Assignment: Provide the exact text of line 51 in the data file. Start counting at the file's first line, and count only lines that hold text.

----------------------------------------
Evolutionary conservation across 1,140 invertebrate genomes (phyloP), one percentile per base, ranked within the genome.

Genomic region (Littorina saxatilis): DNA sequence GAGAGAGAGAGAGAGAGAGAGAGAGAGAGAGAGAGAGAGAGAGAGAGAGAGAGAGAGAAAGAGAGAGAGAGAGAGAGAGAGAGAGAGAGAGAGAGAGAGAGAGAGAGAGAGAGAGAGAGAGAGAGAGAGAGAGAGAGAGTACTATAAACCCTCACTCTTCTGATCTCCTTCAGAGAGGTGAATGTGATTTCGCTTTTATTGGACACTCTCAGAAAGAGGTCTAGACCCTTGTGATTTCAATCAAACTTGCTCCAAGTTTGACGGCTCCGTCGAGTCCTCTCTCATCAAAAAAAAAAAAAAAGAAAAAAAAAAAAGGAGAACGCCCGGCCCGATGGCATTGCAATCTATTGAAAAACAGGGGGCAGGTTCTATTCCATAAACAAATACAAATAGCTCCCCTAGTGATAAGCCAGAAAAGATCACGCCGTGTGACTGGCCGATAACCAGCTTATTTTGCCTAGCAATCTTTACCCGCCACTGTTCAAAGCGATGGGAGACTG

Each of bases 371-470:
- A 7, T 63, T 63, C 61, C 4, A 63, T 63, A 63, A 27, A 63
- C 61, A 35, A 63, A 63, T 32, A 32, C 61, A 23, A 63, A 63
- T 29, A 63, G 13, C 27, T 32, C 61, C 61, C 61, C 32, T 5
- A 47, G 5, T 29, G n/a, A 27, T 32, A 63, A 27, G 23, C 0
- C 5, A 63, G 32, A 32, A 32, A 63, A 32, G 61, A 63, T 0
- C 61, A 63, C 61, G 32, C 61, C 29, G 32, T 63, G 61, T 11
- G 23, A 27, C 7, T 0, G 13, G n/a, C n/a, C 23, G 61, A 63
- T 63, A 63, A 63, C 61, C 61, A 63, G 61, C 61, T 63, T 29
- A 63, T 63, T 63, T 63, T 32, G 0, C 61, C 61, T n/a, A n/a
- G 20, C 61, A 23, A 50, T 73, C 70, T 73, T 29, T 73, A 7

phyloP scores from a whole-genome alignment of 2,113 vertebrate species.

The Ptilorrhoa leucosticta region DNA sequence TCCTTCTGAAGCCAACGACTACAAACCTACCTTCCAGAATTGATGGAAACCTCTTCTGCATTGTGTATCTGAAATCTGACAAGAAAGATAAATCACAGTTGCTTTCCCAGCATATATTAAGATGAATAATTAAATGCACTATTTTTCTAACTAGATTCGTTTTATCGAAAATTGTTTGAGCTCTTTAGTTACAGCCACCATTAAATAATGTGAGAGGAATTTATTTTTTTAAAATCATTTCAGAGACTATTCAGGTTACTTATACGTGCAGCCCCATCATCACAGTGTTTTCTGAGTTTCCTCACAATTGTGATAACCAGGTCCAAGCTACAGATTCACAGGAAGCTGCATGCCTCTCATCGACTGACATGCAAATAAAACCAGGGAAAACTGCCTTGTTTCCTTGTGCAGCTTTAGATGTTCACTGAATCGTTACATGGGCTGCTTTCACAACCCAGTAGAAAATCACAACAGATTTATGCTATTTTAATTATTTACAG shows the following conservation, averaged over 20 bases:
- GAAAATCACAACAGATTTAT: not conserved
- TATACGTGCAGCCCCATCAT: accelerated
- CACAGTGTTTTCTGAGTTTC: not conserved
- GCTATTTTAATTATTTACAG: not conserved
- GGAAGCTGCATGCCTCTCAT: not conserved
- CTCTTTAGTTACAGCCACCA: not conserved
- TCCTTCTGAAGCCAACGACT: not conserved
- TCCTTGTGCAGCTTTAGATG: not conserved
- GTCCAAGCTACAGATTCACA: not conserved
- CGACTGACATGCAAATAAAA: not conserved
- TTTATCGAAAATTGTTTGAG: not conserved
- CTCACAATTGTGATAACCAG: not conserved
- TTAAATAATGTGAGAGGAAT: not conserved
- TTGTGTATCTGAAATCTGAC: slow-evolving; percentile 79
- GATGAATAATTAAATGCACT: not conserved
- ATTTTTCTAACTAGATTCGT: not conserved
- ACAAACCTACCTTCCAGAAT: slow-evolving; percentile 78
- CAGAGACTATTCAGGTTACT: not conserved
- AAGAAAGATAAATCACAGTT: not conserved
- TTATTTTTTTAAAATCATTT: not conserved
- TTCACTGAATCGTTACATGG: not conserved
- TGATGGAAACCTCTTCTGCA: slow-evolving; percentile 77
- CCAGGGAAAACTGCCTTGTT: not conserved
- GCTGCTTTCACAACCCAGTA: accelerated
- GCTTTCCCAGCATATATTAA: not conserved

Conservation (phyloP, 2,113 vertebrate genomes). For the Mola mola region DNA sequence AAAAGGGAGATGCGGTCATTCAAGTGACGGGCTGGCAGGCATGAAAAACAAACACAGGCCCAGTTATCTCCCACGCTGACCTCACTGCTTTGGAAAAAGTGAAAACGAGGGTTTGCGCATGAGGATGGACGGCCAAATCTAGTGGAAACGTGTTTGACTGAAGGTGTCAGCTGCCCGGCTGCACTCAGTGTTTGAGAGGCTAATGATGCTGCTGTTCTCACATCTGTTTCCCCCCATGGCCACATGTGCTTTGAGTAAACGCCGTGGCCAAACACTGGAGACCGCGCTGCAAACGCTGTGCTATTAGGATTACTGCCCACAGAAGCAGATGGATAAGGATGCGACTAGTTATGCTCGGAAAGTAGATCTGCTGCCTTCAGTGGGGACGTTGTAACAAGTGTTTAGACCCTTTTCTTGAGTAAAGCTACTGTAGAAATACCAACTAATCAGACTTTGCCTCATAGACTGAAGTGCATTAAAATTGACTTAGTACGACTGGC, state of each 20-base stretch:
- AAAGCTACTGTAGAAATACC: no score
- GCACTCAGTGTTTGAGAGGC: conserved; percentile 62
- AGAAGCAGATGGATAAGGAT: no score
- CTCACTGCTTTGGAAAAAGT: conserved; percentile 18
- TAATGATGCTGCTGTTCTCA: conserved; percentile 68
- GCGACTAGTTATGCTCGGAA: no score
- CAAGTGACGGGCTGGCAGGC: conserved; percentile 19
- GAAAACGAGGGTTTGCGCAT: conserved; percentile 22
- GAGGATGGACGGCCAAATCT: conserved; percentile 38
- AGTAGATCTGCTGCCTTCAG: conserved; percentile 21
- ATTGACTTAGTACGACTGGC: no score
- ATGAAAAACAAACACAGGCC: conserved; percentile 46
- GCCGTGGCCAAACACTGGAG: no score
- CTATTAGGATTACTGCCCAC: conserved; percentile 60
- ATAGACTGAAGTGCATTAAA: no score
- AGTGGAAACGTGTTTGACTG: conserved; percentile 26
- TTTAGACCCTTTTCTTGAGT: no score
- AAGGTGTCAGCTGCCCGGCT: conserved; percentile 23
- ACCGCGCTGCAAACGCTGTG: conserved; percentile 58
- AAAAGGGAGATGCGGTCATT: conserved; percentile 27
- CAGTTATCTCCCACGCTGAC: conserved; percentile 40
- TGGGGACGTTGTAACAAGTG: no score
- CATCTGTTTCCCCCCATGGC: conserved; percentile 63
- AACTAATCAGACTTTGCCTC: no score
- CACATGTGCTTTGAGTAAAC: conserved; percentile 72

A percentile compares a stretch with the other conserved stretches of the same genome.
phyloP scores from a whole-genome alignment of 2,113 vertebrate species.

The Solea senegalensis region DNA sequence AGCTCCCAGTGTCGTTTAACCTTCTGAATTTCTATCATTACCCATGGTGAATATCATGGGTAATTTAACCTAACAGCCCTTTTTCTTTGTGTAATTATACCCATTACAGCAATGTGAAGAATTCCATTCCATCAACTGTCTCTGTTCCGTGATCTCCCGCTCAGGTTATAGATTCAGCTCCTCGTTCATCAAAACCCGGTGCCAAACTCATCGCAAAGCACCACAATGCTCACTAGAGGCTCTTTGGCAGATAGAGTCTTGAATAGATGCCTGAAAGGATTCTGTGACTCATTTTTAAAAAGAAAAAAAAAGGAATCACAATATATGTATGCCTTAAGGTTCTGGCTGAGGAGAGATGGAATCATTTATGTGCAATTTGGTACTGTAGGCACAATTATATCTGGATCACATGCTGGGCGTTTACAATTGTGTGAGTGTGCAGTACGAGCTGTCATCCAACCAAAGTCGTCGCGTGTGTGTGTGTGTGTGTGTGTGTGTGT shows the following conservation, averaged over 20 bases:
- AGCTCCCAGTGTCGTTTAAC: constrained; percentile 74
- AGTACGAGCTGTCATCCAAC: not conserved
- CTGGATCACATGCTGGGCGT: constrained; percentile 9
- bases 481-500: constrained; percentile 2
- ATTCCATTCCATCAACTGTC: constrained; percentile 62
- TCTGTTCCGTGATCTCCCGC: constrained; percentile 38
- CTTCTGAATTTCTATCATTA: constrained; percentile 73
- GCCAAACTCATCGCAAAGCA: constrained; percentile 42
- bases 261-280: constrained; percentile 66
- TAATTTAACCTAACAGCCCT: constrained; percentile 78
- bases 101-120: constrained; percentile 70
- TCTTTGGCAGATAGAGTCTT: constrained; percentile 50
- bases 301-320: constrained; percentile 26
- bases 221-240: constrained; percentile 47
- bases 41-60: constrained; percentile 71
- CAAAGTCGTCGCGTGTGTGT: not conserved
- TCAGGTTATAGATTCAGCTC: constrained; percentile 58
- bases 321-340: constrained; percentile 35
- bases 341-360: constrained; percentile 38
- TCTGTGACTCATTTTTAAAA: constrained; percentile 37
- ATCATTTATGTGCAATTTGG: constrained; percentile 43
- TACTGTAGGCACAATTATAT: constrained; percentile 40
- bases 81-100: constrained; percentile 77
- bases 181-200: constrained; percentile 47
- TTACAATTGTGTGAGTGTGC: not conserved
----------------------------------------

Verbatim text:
- AGTAGATCTGCTGCCTTCAG: conserved; percentile 21